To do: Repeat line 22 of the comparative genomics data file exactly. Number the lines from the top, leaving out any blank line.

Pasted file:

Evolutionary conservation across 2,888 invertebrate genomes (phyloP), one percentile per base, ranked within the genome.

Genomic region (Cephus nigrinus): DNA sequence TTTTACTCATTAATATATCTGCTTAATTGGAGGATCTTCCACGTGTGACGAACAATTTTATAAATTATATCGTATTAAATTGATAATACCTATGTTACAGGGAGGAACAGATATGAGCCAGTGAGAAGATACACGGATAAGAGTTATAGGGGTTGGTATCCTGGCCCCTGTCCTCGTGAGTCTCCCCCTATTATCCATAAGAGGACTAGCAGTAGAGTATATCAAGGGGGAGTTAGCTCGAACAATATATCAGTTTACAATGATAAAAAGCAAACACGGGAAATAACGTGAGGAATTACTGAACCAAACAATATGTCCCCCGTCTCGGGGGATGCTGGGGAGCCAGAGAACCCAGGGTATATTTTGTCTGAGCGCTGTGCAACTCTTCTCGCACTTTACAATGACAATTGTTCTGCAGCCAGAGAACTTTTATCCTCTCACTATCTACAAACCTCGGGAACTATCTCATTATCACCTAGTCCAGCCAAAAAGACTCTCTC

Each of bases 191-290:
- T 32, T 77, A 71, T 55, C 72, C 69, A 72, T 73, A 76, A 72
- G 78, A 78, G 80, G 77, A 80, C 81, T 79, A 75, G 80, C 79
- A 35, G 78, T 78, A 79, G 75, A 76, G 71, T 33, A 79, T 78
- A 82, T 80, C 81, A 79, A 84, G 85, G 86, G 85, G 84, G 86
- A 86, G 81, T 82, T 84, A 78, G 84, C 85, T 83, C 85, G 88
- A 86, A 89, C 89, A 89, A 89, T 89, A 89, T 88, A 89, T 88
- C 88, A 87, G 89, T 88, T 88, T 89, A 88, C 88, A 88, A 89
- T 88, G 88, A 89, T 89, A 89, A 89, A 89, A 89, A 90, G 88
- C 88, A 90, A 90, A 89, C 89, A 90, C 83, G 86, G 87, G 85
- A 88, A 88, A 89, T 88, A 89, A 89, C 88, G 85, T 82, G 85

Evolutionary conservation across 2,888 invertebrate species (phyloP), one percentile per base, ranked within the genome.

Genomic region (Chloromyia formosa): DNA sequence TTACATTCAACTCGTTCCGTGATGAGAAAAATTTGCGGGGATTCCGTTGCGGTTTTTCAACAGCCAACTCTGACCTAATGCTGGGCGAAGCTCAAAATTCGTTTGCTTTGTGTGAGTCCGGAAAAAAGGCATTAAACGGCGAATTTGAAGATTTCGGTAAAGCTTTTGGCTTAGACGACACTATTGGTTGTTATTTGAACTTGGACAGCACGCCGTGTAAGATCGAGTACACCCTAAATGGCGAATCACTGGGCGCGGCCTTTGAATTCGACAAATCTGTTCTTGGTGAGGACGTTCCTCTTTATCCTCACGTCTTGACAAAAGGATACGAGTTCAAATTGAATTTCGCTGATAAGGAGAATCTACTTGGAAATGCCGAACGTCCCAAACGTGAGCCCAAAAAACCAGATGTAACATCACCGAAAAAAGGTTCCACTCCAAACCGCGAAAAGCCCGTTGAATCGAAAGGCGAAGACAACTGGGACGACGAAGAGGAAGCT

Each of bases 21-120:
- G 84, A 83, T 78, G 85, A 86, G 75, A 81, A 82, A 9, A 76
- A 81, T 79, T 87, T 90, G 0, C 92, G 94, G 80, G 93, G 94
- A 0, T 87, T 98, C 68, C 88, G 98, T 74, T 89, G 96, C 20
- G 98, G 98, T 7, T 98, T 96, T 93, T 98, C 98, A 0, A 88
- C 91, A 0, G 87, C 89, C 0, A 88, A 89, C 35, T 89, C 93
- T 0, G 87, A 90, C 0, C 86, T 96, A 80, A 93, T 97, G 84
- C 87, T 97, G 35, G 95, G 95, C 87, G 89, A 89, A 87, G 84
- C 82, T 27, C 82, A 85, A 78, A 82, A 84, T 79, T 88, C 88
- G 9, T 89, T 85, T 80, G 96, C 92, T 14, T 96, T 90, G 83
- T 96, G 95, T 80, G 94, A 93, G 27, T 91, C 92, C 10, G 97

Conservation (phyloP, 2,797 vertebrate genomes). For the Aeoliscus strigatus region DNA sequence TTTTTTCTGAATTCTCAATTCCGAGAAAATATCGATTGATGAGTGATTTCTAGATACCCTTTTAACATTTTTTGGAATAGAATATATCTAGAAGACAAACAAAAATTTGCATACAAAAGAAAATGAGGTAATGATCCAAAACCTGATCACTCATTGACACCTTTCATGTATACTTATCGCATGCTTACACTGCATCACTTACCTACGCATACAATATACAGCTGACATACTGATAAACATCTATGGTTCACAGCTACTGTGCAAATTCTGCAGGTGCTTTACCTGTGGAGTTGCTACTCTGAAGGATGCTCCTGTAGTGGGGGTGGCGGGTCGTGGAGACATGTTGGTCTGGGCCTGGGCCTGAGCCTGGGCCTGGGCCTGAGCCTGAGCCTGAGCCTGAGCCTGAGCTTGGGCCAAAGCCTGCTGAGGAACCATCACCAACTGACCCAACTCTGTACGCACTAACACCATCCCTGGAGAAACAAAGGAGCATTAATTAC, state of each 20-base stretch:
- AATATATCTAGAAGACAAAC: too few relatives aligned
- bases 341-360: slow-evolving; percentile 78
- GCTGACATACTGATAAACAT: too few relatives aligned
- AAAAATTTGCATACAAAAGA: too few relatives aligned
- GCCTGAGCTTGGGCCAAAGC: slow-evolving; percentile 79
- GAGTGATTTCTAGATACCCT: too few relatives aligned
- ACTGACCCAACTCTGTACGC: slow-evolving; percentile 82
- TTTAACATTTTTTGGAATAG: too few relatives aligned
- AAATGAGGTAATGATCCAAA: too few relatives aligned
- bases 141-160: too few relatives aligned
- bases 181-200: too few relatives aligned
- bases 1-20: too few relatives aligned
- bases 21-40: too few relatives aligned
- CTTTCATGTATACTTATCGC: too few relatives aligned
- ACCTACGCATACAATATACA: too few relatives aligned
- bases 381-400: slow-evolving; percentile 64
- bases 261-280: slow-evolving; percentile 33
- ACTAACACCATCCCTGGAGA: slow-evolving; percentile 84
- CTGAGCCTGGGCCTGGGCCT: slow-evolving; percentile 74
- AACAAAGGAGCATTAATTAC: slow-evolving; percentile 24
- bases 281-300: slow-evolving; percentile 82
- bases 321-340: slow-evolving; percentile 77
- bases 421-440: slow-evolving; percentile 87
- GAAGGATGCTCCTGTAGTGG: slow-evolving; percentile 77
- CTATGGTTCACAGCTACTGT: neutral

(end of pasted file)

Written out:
- T 0, G 87, A 90, C 0, C 86, T 96, A 80, A 93, T 97, G 84